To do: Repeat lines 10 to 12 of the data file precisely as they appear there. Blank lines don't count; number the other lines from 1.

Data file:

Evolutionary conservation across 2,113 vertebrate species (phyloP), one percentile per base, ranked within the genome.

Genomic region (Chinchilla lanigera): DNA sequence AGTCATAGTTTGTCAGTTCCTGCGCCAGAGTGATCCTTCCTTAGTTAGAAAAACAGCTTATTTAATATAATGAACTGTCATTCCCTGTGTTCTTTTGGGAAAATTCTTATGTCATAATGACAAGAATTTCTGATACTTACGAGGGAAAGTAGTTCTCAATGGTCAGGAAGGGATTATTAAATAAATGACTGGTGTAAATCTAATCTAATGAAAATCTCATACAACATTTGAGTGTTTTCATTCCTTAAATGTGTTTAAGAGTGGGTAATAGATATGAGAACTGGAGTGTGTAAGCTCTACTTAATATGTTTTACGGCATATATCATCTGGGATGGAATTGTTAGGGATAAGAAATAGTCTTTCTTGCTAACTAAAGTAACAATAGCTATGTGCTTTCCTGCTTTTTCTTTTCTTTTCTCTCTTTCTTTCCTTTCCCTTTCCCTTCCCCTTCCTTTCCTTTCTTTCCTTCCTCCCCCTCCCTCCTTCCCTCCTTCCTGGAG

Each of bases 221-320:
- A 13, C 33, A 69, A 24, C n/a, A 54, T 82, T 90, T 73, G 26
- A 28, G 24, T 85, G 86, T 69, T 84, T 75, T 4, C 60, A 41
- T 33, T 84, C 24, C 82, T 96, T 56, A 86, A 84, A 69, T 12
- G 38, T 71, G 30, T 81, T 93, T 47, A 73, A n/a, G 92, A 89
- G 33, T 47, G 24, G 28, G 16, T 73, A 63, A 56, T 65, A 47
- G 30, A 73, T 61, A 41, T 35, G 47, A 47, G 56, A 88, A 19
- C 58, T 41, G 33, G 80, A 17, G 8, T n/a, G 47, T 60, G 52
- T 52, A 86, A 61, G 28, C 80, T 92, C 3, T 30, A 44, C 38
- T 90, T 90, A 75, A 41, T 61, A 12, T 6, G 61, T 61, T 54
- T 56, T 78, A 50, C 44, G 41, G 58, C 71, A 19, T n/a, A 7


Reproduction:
- C 58, T 41, G 33, G 80, A 17, G 8, T n/a, G 47, T 60, G 52
- T 52, A 86, A 61, G 28, C 80, T 92, C 3, T 30, A 44, C 38
- T 90, T 90, A 75, A 41, T 61, A 12, T 6, G 61, T 61, T 54